What solicitors want; the Holy Grail of the solicitor and barrister relationship


“We need to brief counsel. Hand me that list…”

What are the factors that make a barrister a “barrister of choice” in 2020? Gone are the days of whisky-laden trolleys, cerise-ribboned briefs, Luddism being de rigour, prohibitions on barristers visiting solicitors offices, and women barristers being “novel”.

Effective Communication

What solicitors want when briefing a barrister was the theme of a recent CPD panel discussion hosted by the NSW Bar Association.  A range of practical ideas were presented by panel members comprising Antonia Rose (Webb Henderson), Tobin Meagher (Clayton Utz), Dallas Campbell (Suncorp) and facilitated by Sue-Ella Prodonovich from Prodonovich Advisory.

Assuming the barrister has the right skills, expertise and seniority, the following characteristics shed light on a good barrister with “effective communication” topping the charts.

What makes a good barrister?

  • Good communication (e.g. they return calls promptly, even if just to say they are busy, but “checking in”)
  • Easy to work with (e.g. not precious or idiosyncratic)
  • Rolls up the sleeves (e.g. not precious and will fully engage)
  • Not afraid to express an opinion (c.f. very very very carefully couched opinions)
  • Frank advice (e.g. be open to discussing realistic prospects)
  • Decisive (e.g. will sort the wheat from the chaff and not run the “kitchen sink” of potential arguments)
  • Pragmatic (e.g. sorts through the “academic” issues to the real issues; gives succinct advice – gone are the days of the long case summaries…just get to bottom line and show the reasoning)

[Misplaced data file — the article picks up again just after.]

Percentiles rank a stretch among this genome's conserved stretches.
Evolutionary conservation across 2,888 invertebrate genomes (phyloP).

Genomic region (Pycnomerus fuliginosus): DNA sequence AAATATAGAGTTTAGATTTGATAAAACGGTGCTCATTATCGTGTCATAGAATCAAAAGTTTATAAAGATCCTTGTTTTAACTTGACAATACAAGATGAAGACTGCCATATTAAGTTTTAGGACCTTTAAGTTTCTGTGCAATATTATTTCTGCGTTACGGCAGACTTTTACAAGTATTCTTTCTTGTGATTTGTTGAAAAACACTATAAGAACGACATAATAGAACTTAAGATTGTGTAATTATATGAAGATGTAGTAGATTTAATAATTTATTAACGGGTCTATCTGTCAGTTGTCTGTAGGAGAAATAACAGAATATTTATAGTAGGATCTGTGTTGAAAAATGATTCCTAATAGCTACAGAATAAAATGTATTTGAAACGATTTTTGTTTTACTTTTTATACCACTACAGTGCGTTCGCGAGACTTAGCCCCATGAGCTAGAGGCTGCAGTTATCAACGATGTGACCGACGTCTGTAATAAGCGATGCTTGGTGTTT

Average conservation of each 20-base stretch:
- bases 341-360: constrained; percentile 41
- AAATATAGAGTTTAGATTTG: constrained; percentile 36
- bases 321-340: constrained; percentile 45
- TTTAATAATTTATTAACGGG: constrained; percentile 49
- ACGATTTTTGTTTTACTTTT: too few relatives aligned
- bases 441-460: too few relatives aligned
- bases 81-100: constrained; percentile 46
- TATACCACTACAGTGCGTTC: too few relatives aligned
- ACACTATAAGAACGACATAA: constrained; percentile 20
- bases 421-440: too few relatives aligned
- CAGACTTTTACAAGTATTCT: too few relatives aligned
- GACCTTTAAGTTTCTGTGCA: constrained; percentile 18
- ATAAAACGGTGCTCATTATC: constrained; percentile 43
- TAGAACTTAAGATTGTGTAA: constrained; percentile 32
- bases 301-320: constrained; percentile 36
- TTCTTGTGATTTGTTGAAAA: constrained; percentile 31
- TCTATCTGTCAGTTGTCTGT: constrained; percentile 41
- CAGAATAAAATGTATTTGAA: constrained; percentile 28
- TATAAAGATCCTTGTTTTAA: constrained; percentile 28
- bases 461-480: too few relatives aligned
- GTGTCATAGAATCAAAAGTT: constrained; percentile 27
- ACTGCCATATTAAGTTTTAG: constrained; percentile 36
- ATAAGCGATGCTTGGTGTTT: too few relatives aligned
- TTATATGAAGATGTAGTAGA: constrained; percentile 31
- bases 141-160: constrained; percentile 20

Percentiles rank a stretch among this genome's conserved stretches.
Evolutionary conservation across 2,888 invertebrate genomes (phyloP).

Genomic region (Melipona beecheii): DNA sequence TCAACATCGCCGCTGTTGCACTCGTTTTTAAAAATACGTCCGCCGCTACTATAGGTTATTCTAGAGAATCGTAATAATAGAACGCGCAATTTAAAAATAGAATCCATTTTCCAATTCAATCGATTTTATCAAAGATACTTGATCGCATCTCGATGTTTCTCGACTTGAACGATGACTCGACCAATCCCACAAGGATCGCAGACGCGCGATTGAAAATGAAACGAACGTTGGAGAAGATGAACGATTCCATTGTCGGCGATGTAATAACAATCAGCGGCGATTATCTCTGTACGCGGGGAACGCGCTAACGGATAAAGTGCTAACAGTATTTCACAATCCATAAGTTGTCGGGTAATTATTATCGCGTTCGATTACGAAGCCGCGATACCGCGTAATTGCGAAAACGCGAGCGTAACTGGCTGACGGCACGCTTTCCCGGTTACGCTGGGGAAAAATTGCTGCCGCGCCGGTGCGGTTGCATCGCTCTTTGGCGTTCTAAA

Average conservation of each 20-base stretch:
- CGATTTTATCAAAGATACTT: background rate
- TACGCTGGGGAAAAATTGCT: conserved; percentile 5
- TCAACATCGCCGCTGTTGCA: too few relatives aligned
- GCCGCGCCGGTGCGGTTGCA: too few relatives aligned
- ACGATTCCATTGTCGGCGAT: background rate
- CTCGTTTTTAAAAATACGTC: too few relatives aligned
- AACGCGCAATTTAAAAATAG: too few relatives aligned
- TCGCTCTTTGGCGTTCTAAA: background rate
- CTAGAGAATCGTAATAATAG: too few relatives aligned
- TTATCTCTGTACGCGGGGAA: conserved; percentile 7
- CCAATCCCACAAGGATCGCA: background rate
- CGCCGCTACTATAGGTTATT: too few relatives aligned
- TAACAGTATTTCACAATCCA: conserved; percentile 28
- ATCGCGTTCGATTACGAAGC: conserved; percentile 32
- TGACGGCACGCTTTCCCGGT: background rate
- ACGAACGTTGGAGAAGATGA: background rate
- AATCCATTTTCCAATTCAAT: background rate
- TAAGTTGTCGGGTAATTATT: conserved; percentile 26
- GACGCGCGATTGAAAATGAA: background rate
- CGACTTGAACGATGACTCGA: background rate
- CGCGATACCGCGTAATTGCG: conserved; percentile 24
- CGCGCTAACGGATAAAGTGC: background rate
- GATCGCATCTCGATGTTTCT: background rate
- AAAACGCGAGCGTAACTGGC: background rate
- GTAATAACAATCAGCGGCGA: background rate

• Hardworking (e.g. goes the extra mile, delivers to the deadline)
  • Collaborative (e.g. open to discussing strategy with the broader legal team and client)
  • Client friendly/ability to deal with clients (e.g. amenable to meeting the client and can be trusted to be put in front of client Board of Directors if necessary)
  • Time management (e.g. being honest with time/priorities and delivering when you said you would)

What do the good barristers do (some tips and examples)

  • Good communication (e.g. a quick phone call at outset to confirm that the brief has been received and will be looked at shortly)
  • Provides feedback (e.g. will be honest with how they work, how they like the brief to be prepared, what is working and what is not etc)
  • Is open to early briefing
  • Honesty/frankness (e.g. on prospects)
  • Plain speaking, direct and clear (e.g. no “sub text” or riddle speak)
  • No “late surprises” (e.g. get to heart of key issues, and doing it early)
  • Creative thinking (particularly early in brief and in strategy)

Characteristics to avoid…when to hit “pause”

  • Poor communication (e.g. talking over solicitor/client or “mansplaining”, that is, being condescending to solicitor or client, especially junior members of staff)
  • Inconsistent behaviour (e.g. talking differently to senior/junior lawyers)

How to identify suitable barristers you haven’t before briefed

  • Talk to colleagues (e.g. those who have had first had experience with the barrister)
  • Talk to the floor clerk
  • Talk to other barristers you know about other good barristers
  • Observe other barristers in court, including the opposition for subsequent briefs

What has changed in how barristers are selected in recent times

  • Diversity considerations (e.g. equitable briefing policy)
  • Clients being more involved and wanting to play a part in selecting the barrister

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